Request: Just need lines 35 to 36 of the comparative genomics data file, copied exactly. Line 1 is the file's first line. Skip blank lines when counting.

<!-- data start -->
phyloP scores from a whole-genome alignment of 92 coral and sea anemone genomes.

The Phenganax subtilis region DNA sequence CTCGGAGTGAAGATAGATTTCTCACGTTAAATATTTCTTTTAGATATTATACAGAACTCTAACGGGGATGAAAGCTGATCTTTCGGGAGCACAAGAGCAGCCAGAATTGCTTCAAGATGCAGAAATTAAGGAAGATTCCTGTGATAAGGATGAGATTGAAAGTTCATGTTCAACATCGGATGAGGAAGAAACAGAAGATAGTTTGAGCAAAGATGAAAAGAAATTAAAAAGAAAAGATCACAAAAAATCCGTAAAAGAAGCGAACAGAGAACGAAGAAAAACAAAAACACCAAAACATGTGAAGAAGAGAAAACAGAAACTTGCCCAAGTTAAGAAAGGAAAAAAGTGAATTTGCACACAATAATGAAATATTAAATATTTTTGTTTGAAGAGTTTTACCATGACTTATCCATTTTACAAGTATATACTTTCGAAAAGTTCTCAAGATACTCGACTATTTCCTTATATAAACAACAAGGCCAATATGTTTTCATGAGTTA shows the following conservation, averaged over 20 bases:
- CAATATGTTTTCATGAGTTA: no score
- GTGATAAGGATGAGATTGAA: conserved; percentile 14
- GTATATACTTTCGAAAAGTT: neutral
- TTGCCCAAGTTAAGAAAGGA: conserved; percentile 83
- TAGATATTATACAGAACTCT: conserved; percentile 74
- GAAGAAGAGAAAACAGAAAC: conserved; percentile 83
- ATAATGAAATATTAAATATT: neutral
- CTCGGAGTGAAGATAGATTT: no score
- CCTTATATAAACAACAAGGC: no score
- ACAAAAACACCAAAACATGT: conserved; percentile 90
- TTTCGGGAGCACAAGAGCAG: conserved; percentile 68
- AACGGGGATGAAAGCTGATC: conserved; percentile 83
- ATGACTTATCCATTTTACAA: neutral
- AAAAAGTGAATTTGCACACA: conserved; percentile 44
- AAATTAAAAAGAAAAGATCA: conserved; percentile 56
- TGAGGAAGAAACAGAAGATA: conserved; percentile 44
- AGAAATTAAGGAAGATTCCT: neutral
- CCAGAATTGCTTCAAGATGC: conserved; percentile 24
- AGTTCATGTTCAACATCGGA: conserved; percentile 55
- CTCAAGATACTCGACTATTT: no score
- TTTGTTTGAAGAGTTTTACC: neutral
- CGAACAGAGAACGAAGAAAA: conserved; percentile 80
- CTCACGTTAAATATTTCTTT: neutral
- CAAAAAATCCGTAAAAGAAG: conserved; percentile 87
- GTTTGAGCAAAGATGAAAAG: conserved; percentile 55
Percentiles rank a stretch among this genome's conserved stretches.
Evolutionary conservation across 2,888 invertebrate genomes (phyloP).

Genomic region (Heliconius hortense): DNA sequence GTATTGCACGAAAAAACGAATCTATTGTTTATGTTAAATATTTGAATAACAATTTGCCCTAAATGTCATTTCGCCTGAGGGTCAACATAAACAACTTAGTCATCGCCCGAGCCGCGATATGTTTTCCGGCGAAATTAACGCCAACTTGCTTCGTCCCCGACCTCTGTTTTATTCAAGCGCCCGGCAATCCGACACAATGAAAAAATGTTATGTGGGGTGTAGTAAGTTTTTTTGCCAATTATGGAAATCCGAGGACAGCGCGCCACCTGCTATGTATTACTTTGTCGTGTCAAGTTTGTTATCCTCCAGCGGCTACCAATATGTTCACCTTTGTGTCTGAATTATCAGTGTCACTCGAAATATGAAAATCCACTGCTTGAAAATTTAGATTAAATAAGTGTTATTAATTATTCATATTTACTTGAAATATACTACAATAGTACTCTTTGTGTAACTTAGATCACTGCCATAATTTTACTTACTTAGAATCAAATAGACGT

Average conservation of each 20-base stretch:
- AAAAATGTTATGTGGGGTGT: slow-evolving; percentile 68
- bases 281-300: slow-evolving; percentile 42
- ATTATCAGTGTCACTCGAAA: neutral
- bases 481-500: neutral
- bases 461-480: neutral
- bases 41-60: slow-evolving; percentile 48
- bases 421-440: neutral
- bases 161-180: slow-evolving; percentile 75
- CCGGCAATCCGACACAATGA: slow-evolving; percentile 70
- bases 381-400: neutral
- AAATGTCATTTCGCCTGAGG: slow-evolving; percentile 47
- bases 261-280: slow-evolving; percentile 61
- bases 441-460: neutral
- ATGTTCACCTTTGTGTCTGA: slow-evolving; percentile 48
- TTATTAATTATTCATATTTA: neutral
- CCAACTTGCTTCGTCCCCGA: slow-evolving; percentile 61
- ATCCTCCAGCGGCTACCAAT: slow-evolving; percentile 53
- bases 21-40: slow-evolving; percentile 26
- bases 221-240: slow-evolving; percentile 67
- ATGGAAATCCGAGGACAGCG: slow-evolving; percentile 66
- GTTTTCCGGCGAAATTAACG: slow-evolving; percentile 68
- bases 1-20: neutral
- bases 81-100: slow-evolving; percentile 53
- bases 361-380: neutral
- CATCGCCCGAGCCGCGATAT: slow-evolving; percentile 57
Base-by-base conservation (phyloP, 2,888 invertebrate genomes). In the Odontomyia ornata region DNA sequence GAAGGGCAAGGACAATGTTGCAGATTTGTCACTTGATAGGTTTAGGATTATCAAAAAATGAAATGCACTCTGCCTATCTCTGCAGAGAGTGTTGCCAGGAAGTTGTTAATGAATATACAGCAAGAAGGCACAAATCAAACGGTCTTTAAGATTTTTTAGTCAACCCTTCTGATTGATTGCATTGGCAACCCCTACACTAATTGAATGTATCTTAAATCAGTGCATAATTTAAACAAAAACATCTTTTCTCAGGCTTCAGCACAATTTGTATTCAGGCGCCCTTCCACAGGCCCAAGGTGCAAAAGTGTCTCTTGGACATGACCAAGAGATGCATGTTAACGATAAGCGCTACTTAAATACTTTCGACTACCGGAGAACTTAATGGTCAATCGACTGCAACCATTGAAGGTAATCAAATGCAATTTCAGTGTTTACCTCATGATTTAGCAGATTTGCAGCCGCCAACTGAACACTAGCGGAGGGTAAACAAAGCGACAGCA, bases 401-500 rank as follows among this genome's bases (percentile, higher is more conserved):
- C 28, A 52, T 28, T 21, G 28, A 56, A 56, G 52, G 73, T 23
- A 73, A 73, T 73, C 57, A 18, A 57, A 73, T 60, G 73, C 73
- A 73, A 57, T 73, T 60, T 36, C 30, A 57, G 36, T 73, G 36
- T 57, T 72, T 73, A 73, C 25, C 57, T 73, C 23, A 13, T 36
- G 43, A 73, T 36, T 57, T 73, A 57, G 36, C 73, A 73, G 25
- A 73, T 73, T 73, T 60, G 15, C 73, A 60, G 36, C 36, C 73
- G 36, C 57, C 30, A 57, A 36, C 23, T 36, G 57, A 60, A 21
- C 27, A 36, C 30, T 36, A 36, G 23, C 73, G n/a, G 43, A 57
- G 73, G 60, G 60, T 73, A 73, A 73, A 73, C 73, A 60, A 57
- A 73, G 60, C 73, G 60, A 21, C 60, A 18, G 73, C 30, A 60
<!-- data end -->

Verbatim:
- bases 481-500: neutral
- bases 461-480: neutral